Personal Safety Intervention Orders in Victoria - Armstrong Legal

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This article was written by Michelle Makela - Legal Practice Director

Michelle has over 15 years experience in the legal industry, working across commercial litigation, criminal law, family law and estate planning.  Michelle has been involved in all practice areas of the firm and in her personal practice has had experience in litigation at all levels (State and Federal Industrial Tribunals, the Supreme Court, Court of Appeal, the Federal Court, Federal...

Personal Safety Intervention Orders


An individual can make an application to the Magistrates’ Court for an intervention order against a person who is not a family member.

The person in need of protection on an intervention order is called the “applicant” or the “affected person”. The person who the application is made against is called the “respondent”.

An intervention order contains conditions to prevent the respondent from committing prohibited behaviour or stalking. Conditions of an intervention order may include:

  • not to commit prohibited behaviour;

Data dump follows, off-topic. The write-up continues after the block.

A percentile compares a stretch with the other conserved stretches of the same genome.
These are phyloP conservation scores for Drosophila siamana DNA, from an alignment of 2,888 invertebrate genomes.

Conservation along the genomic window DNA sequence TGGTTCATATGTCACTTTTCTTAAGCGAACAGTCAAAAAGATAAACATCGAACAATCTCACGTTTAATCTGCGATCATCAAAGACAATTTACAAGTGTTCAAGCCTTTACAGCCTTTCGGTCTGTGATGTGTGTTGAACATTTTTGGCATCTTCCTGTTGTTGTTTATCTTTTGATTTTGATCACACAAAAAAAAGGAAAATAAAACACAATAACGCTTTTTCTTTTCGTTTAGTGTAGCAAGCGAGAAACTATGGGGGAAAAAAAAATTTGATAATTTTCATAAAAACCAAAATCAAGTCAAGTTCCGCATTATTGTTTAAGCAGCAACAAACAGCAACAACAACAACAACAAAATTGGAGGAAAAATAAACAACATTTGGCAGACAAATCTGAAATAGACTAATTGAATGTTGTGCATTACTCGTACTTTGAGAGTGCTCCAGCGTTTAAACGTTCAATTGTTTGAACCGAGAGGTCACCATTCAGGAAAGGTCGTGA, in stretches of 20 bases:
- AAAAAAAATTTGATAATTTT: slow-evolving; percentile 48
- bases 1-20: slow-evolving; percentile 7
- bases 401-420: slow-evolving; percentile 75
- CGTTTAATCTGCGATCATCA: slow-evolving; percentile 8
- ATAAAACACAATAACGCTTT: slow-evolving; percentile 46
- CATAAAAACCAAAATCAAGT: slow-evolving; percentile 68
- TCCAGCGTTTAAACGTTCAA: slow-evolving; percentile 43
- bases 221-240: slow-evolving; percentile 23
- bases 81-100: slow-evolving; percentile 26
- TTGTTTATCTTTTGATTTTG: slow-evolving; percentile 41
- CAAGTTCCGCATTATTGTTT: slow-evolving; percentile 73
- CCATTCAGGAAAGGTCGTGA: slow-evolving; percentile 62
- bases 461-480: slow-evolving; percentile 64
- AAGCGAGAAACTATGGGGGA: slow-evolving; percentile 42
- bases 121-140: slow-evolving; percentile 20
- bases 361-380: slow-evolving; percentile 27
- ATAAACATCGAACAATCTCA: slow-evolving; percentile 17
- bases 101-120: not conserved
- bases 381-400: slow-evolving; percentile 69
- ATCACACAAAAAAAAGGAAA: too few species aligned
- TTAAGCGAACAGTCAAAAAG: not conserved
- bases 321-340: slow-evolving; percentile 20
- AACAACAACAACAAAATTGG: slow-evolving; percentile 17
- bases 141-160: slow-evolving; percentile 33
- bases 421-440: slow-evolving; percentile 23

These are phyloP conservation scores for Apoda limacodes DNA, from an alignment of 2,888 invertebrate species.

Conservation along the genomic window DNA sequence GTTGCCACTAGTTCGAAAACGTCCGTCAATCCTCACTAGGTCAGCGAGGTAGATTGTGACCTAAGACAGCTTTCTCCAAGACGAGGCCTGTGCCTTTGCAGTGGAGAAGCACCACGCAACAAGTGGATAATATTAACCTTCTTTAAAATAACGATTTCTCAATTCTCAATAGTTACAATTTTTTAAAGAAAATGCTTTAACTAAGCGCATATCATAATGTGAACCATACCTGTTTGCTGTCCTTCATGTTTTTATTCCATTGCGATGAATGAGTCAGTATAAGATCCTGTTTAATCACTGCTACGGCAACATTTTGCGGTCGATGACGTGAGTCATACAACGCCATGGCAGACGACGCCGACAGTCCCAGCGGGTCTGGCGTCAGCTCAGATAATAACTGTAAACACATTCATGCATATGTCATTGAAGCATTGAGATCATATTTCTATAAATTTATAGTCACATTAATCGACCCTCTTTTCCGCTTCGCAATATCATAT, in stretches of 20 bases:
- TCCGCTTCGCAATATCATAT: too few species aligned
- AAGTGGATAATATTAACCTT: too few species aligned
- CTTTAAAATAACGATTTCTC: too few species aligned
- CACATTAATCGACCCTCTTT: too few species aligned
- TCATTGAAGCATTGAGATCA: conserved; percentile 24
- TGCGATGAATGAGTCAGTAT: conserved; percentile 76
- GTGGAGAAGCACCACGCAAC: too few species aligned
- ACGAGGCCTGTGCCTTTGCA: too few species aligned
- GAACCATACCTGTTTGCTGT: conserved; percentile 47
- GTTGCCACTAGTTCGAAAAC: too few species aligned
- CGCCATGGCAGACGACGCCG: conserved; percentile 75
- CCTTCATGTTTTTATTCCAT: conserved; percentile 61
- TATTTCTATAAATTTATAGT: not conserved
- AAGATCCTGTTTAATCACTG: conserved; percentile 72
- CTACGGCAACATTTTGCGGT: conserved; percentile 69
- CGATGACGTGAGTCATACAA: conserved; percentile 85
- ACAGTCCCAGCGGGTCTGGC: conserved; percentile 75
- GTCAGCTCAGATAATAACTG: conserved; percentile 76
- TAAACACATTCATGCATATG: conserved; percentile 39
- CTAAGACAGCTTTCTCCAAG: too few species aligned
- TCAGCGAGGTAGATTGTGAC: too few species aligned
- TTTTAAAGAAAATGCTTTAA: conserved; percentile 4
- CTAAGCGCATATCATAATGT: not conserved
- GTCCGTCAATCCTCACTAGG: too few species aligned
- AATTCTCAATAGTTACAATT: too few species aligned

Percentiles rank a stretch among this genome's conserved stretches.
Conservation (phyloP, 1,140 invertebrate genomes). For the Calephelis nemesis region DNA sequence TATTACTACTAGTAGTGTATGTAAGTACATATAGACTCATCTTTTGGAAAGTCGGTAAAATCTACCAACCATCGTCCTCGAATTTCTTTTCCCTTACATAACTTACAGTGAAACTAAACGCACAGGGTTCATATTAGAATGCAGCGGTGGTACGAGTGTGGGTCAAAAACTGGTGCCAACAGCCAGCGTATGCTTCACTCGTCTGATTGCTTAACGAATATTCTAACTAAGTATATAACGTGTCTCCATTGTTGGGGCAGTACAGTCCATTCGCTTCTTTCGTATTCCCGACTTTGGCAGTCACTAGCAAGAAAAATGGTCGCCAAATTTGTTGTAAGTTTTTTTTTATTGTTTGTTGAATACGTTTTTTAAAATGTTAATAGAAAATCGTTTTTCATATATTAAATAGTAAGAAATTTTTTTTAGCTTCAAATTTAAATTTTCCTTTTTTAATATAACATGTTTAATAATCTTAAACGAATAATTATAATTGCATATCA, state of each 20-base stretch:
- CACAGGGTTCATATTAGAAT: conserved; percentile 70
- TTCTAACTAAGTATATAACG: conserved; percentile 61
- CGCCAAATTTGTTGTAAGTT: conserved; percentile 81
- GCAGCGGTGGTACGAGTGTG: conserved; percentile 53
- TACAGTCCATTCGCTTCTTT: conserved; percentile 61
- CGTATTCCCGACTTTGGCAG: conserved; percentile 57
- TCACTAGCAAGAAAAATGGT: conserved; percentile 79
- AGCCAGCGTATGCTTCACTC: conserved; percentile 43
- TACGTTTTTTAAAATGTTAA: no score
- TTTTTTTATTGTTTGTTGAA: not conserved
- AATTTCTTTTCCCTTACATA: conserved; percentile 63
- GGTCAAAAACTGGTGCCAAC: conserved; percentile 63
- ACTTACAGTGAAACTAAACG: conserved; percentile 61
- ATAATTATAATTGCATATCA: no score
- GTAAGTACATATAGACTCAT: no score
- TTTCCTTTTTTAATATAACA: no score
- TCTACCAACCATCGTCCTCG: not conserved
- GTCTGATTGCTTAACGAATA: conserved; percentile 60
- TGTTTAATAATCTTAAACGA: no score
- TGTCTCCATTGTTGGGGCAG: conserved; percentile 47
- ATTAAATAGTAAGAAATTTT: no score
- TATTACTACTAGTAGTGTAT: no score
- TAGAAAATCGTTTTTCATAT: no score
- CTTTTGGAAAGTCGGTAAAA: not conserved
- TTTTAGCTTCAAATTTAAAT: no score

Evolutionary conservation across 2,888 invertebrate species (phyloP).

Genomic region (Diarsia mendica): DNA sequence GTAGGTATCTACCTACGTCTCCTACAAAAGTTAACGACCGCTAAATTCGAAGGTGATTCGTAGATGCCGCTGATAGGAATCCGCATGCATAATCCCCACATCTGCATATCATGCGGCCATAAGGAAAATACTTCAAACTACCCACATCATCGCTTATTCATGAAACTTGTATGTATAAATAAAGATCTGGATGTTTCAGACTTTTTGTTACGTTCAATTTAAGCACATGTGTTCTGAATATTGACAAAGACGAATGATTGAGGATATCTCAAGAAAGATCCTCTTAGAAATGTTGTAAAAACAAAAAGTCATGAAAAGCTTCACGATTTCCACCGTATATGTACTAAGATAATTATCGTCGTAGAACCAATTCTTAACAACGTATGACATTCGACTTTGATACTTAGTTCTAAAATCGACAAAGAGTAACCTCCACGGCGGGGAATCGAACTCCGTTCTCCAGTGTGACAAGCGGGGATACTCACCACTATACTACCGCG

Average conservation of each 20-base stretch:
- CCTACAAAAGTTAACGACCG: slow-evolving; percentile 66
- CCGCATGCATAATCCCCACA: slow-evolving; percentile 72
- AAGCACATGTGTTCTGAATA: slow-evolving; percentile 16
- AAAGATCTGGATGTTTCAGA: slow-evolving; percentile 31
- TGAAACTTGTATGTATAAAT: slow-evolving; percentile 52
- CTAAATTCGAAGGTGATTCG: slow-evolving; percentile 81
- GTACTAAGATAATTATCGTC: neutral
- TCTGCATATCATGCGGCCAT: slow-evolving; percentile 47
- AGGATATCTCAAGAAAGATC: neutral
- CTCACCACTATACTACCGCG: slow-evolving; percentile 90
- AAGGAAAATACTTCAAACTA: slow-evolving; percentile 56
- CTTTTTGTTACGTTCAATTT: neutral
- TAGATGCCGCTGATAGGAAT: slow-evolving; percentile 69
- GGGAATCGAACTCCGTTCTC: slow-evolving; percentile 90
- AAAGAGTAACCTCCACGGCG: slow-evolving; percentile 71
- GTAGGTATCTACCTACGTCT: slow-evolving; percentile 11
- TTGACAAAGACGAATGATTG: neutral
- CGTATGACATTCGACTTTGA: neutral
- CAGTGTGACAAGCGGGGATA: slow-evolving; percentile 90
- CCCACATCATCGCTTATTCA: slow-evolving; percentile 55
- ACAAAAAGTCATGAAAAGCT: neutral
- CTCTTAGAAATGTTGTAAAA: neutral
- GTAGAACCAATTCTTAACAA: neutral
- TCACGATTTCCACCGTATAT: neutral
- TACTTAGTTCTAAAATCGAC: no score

• not to attend a particular location;
  • not to communicate with the applicant; or
  • not to stalk the applicant.

A breach of the conditions imposed may result in a respondent being charged with a criminal offence.

What is Prohibited Behaviour?

Prohibited behaviour is defined as:

  • assault;
  • sexual assault;
  • harassment;
  • property damage or interference; or
  • making a serious threat.

A personal safety intervention order may also be made if the respondent has committed stalking. Stalking is defined as serious intentional behaviour causing physical or mental harm to a person. This also includes an apprehension of physical or mental harm.

Keeping a person under surveillance or cyberstalking may also be considered as stalking.

The definition of stalking also includes bullying behaviour.

Interim Orders

The Magistrates’ Court may make an interim intervention order if:

  • it is necessary, pending a final decision about an application, to ensure the safety of the applicant; or,
  • it is necessary, pending a final decision about an application, to protect any of the applicant’s property; and,
  • it is appropriate in all of the circumstances to make the interim orders.

Interim Orders will ordinarily protect the applicant until the intervention order application has been finalised.

If you require legal advice or representation in any legal matter, please contact Armstrong Legal.

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